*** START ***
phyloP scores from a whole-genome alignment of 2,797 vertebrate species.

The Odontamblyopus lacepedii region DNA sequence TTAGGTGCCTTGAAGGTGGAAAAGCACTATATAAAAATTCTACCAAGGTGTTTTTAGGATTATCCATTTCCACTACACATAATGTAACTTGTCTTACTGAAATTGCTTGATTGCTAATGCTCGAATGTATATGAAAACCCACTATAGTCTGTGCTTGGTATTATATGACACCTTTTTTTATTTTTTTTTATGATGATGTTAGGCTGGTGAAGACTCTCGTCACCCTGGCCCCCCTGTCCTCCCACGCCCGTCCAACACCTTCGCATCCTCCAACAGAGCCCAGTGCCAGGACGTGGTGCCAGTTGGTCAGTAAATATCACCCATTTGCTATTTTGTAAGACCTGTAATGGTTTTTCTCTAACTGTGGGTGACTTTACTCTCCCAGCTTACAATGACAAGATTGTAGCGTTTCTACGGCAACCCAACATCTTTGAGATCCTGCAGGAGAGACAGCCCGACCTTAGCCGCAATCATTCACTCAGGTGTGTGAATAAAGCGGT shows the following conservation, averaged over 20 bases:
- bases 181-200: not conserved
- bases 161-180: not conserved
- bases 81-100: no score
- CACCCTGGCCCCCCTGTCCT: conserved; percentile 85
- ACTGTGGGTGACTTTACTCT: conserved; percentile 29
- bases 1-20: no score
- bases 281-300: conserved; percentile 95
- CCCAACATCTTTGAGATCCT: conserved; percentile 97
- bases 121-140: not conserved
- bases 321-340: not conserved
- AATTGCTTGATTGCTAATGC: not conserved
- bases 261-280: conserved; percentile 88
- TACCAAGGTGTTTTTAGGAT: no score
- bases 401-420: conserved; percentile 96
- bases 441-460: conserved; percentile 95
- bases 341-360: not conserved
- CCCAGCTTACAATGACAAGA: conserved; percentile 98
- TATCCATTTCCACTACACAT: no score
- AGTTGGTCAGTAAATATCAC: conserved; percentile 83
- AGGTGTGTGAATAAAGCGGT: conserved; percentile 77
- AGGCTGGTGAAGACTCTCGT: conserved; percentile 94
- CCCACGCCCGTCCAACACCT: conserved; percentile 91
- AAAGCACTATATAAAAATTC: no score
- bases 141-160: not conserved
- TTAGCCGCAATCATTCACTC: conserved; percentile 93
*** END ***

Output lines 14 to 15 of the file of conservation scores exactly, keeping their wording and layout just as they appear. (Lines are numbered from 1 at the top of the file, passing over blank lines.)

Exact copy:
- bases 261-280: conserved; percentile 88
- TACCAAGGTGTTTTTAGGAT: no score